Yemen: Invitation to a Voyage in Arabia Felix (Les Editions Heritage, 144 pages, $39.95 cloth) is yet another travel book by Canada's argument for the existence of perpetual motion, Senator Jacques Hebert. This time the peripatetic author visited the land south of Saudi Arabia described by ancient historians as "Happy Arabia" (although he really concentrates only on North Yemen, or the Yemen Arab Republic). His effervescent prose is accompanied by colour photographs by Marc Hebert.
As Hebert confesses, "When I arrive in a new country, an extraordinary wellbeing overwhelms me. I become like a child again. . ." His wide?eyed delight allows him to appreciate many of the things that do seem praiseworthy: the country's handsome, colourfully dressed people and I' s intriguing urban architecture, which combines, with Arabic grace and simplicity, elements of stained glass, European feudal castles, and forts. But Hebert's naivete is painfully evident as he skims over many of the country's inequities and problems.
One balks at his assertion that Yemen has always been hospitable to Jews, followed by notes that they were subject to "certain restrictions" and nearly all left in 1947's Great Exodus, or his comment that women are being more integrated in society, balanced against the fact that his words and the photographs record almost no feminine presence in this land of sequestered women. Neither is there much mention of poverty. According to the Heberts, there are almost no beggars, slums, or disease in the whole country. However, for those interested in visiting a land little?known over here, there are extensive and practical lists of Yemenite procedures and protocols.
Rather a different vision is offered by Satellite Images (Camden House (Firefly), 120 pages, $29.95 cloth). In fact the spectacular multi?coloured landscapes of Canada in this book were not taken by a human photographer at all, but by the Landsat satellite. Computer manipulation of the 185?kilometre swaths allows scientists to assign different colours to details of the vegetation and topography.
The purpose of such images, as Brian Banks explains in notes that probably tell you more than you need to know about the practice of remote sensing, are varied: for example, healthy stands of trees can be distinguished from diseased ones and wetlands suitable for waterfowl can be identified for preservation. But, like the, first pictures of our globe taken from space, these extreme long shots work both as art and as a warning. The landscapes are densely textured, spectacular fabrics that reveal nature's random beauty from a point of view far above aircraft altitudes a few miles up. They also provide sobering evidence of the extent of human impact. Huge logging scars seam the mountains; effluent from, cities visibly stains the water far beyond their harbours. This book, effectively produced but rather scientific in tone, will be welcomed by artists, photographers, geographers, and environmentalists.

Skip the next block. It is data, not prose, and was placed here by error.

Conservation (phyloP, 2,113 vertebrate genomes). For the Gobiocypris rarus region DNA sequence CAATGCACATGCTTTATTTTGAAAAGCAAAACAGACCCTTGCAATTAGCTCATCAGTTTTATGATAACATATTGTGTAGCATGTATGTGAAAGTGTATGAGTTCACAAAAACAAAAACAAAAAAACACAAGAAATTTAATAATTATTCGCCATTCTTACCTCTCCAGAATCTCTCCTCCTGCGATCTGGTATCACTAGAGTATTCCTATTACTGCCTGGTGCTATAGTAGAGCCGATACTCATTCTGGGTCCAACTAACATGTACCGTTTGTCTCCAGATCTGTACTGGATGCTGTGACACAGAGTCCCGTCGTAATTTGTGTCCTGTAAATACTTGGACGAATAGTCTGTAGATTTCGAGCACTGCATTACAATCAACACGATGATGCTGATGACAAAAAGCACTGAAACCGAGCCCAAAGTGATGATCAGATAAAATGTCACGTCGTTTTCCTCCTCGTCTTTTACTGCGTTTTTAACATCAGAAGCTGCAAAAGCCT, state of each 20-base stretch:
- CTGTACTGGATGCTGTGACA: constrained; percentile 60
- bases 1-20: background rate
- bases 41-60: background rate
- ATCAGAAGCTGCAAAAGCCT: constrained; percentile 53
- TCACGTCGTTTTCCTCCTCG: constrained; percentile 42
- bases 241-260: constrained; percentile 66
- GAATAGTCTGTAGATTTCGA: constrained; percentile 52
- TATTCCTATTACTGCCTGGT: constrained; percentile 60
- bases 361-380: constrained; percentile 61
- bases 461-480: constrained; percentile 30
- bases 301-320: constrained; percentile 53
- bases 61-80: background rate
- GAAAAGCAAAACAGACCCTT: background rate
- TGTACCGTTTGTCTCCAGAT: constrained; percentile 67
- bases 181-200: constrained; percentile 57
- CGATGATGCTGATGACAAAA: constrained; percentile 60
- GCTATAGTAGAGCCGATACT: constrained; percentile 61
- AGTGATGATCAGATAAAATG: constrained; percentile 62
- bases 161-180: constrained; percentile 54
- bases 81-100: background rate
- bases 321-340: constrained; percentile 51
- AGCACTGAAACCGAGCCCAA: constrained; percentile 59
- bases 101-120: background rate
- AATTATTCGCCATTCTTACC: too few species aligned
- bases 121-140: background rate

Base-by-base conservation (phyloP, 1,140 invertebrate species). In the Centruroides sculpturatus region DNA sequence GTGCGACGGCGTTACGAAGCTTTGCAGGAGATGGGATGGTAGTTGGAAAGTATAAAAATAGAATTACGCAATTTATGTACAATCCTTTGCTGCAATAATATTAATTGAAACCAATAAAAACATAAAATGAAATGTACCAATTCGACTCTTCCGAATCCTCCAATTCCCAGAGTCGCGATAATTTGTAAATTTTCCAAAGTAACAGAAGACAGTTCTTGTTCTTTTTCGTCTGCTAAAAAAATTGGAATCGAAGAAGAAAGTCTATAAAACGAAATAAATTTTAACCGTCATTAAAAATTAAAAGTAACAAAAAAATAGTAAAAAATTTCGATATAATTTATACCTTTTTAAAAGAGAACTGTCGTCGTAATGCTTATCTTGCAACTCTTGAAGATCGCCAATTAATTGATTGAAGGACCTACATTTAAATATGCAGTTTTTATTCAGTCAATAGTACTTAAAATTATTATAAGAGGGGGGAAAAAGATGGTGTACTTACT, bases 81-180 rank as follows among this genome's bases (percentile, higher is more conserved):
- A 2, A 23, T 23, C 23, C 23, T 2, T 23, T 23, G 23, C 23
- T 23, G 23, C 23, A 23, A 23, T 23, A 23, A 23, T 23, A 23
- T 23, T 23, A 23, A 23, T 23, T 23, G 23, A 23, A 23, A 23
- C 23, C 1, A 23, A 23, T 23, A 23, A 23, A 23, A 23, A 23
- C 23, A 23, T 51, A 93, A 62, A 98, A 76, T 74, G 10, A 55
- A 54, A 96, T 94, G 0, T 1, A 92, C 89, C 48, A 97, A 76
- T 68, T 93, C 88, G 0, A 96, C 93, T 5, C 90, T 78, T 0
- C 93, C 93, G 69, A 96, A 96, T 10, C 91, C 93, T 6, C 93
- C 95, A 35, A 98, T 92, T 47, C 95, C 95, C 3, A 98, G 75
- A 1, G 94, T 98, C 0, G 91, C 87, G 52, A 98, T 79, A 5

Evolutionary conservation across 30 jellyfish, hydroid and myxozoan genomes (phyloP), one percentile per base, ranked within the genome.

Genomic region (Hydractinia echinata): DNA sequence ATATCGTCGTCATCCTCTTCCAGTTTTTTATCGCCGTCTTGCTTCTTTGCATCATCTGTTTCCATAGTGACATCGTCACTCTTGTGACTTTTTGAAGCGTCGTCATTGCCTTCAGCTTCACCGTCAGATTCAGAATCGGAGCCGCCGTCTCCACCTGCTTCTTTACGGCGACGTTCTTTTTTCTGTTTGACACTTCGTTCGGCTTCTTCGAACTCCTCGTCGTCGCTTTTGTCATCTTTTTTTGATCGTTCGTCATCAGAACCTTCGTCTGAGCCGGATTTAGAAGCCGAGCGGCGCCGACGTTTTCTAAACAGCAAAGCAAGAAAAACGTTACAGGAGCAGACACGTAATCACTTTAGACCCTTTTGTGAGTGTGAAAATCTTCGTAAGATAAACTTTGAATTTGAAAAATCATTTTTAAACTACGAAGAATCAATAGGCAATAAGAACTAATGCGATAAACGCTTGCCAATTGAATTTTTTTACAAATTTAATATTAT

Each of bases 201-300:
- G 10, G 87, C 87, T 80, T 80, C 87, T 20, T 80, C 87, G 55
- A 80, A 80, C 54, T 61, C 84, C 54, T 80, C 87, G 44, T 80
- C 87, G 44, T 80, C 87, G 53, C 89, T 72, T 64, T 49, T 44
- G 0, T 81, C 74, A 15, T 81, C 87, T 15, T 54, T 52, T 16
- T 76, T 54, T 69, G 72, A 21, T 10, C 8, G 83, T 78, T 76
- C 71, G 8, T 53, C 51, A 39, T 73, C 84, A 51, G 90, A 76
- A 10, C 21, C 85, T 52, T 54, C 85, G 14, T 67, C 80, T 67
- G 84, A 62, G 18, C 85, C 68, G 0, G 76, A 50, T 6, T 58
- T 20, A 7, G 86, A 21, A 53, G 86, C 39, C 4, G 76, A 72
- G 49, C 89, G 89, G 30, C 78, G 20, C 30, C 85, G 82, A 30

Finally, the two contenders for the title of "soon to be remaindered." A Nova Scotia Album: Glimpses of the Way We Were (Hounslow, unpaginated, $32.95 cloth) doesn't really deserve such a fate, but the market for regionally based snapshot collections is small. Mary Biggar Peck has assembled a crosssection of black?and?white images from Nova Scotia's previous century. She has a good eye for the blend of anthropological interest, nostalgia, and photographic composition that such a compilation requires.
I There is a certain fascination in frozen moments from the past such as a woman listening to the voice of her husband trapped below in a mine, cheerful Bluenosers slicing fish, or two women posing comically in men's army uniforms. A foreword by Harry Bruce accompanies the pictures.
The problem with Ample Mansions: The Viceregal Residences of the Canadian Provinces (University of Ottawa, 238 pages, $34.95 cloth) lies not so much in its writing or production quality as in its theme. Worthy as Dr. R. H. Hubbard's research is, it's hard to see who would want this book. Perhaps it will find a niche on the shelves of those interested in historical architecture, or those who still fly the Union Jack at their cottages.
To give Dr. Hubbard his due, he does his best to leaven the footnotes and historical summaries with interesting details and anecdotes from the past. Appropriately, Newfoundland suffered from one of the most colourful lieutenant?governors. Sir Thomas Cochrane, one of England's "mad Cochranes," had no architectural training but plenty of ego. He insisted on designing his own "Government House" in 1825, had it built for four times his original estimate, and was still changing his mind about chimney locations after the long?suffering masons had built a few of them. But Ample Mansions is short on such memorable material and long on images of formal groups and royal visits. Its production quality is acceptable except for blurred type on a few pages.